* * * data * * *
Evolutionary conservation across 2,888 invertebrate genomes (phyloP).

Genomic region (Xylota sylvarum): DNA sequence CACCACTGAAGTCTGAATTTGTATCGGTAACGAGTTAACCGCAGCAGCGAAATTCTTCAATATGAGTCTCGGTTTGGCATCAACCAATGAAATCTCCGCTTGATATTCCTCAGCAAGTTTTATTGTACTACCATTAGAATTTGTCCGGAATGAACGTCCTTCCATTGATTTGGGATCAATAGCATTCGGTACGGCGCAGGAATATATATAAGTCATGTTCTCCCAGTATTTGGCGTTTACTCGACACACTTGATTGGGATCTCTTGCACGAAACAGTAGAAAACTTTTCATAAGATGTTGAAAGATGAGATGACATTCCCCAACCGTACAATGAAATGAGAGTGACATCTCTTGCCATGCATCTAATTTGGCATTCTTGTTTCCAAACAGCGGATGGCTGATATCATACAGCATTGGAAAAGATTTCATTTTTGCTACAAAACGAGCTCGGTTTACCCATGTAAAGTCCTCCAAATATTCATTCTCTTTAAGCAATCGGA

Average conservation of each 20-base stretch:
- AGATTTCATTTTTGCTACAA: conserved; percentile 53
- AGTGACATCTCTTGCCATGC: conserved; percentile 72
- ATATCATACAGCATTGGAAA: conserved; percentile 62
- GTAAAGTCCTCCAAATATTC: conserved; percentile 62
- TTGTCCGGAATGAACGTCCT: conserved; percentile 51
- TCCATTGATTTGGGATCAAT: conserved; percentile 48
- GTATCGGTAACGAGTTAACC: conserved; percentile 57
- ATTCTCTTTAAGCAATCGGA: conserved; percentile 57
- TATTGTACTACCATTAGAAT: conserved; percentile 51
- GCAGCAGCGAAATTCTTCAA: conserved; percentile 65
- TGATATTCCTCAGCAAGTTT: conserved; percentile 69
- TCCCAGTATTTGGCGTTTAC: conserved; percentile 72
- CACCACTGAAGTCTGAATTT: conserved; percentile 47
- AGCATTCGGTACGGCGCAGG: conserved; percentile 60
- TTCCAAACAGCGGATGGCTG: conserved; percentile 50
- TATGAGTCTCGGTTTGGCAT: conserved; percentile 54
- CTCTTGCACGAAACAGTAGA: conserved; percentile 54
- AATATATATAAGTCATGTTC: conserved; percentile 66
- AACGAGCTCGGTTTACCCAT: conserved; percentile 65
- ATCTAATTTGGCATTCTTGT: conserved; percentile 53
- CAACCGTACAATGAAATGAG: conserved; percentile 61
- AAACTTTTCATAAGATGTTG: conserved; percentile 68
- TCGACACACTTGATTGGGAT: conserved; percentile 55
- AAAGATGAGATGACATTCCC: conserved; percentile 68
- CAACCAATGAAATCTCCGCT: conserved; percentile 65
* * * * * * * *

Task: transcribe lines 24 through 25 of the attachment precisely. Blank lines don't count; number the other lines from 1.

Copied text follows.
- CAACCGTACAATGAAATGAG: conserved; percentile 61
- AAACTTTTCATAAGATGTTG: conserved; percentile 68